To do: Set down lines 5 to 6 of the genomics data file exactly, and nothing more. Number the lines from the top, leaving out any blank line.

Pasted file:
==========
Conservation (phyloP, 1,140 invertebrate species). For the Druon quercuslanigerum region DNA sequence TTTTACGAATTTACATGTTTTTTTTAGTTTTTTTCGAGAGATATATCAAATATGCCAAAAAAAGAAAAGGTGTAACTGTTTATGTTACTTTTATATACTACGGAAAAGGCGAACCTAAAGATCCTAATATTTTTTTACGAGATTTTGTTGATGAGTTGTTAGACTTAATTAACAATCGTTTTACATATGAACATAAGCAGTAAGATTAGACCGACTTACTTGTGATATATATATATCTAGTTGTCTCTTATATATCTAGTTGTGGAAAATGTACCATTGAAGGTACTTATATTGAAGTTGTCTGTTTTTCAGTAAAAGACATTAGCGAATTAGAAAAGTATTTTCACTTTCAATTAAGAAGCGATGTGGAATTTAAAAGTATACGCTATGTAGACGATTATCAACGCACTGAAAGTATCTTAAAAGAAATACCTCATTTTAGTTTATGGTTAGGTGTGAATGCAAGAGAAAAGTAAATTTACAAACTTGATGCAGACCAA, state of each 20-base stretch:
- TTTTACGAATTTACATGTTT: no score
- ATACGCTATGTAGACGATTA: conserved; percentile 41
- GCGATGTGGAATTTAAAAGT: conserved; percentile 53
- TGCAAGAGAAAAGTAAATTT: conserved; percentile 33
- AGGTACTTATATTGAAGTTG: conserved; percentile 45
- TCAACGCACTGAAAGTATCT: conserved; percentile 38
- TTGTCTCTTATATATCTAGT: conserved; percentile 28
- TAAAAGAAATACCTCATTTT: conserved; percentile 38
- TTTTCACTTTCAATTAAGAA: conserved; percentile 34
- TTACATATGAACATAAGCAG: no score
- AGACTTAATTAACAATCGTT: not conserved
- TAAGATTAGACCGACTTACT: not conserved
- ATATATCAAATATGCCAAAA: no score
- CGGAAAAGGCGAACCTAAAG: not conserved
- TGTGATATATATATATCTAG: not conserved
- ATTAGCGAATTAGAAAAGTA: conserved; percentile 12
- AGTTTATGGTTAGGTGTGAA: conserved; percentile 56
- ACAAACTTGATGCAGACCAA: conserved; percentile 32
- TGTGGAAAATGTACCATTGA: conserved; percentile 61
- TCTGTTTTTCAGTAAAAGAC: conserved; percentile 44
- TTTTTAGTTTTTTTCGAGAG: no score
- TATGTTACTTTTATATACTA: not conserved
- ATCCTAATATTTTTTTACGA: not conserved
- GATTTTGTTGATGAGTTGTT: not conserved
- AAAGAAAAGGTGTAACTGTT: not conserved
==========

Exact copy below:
- TGCAAGAGAAAAGTAAATTT: conserved; percentile 33
- AGGTACTTATATTGAAGTTG: conserved; percentile 45